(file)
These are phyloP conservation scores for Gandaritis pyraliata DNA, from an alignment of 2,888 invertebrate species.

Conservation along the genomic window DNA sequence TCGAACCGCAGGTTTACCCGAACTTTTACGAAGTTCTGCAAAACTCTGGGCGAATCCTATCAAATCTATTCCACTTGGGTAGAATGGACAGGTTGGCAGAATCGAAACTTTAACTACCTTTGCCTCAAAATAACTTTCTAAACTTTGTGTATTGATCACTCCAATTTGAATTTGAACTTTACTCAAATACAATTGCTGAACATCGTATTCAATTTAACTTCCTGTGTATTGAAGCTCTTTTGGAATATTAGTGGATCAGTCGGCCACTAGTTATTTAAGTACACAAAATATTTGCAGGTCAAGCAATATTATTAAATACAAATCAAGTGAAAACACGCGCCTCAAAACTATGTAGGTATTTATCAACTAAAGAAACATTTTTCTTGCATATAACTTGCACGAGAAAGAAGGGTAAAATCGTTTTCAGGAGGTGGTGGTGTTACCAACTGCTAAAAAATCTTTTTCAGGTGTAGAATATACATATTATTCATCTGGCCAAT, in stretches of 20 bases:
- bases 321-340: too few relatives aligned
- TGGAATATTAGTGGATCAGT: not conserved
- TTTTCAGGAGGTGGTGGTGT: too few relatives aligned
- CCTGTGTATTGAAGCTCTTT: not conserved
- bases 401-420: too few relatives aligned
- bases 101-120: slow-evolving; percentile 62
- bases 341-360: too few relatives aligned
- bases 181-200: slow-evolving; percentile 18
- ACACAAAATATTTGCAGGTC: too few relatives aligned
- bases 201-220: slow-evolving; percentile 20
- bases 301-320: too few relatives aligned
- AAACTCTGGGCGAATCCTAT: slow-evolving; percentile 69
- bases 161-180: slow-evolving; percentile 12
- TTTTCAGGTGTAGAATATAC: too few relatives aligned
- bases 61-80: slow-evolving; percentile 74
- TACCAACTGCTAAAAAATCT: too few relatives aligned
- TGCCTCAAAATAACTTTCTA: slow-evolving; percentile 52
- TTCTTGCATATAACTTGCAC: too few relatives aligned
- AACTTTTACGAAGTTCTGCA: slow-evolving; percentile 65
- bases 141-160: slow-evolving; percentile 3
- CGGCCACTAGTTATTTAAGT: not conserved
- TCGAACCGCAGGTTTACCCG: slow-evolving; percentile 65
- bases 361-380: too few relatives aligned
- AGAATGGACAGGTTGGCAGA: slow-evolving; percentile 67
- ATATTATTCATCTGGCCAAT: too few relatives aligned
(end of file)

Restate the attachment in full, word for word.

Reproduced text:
These are phyloP conservation scores for Gandaritis pyraliata DNA, from an alignment of 2,888 invertebrate species.

Conservation along the genomic window DNA sequence TCGAACCGCAGGTTTACCCGAACTTTTACGAAGTTCTGCAAAACTCTGGGCGAATCCTATCAAATCTATTCCACTTGGGTAGAATGGACAGGTTGGCAGAATCGAAACTTTAACTACCTTTGCCTCAAAATAACTTTCTAAACTTTGTGTATTGATCACTCCAATTTGAATTTGAACTTTACTCAAATACAATTGCTGAACATCGTATTCAATTTAACTTCCTGTGTATTGAAGCTCTTTTGGAATATTAGTGGATCAGTCGGCCACTAGTTATTTAAGTACACAAAATATTTGCAGGTCAAGCAATATTATTAAATACAAATCAAGTGAAAACACGCGCCTCAAAACTATGTAGGTATTTATCAACTAAAGAAACATTTTTCTTGCATATAACTTGCACGAGAAAGAAGGGTAAAATCGTTTTCAGGAGGTGGTGGTGTTACCAACTGCTAAAAAATCTTTTTCAGGTGTAGAATATACATATTATTCATCTGGCCAAT, in stretches of 20 bases:
- bases 321-340: too few relatives aligned
- TGGAATATTAGTGGATCAGT: not conserved
- TTTTCAGGAGGTGGTGGTGT: too few relatives aligned
- CCTGTGTATTGAAGCTCTTT: not conserved
- bases 401-420: too few relatives aligned
- bases 101-120: slow-evolving; percentile 62
- bases 341-360: too few relatives aligned
- bases 181-200: slow-evolving; percentile 18
- ACACAAAATATTTGCAGGTC: too few relatives aligned
- bases 201-220: slow-evolving; percentile 20
- bases 301-320: too few relatives aligned
- AAACTCTGGGCGAATCCTAT: slow-evolving; percentile 69
- bases 161-180: slow-evolving; percentile 12
- TTTTCAGGTGTAGAATATAC: too few relatives aligned
- bases 61-80: slow-evolving; percentile 74
- TACCAACTGCTAAAAAATCT: too few relatives aligned
- TGCCTCAAAATAACTTTCTA: slow-evolving; percentile 52
- TTCTTGCATATAACTTGCAC: too few relatives aligned
- AACTTTTACGAAGTTCTGCA: slow-evolving; percentile 65
- bases 141-160: slow-evolving; percentile 3
- CGGCCACTAGTTATTTAAGT: not conserved
- TCGAACCGCAGGTTTACCCG: slow-evolving; percentile 65
- bases 361-380: too few relatives aligned
- AGAATGGACAGGTTGGCAGA: slow-evolving; percentile 67
- ATATTATTCATCTGGCCAAT: too few relatives aligned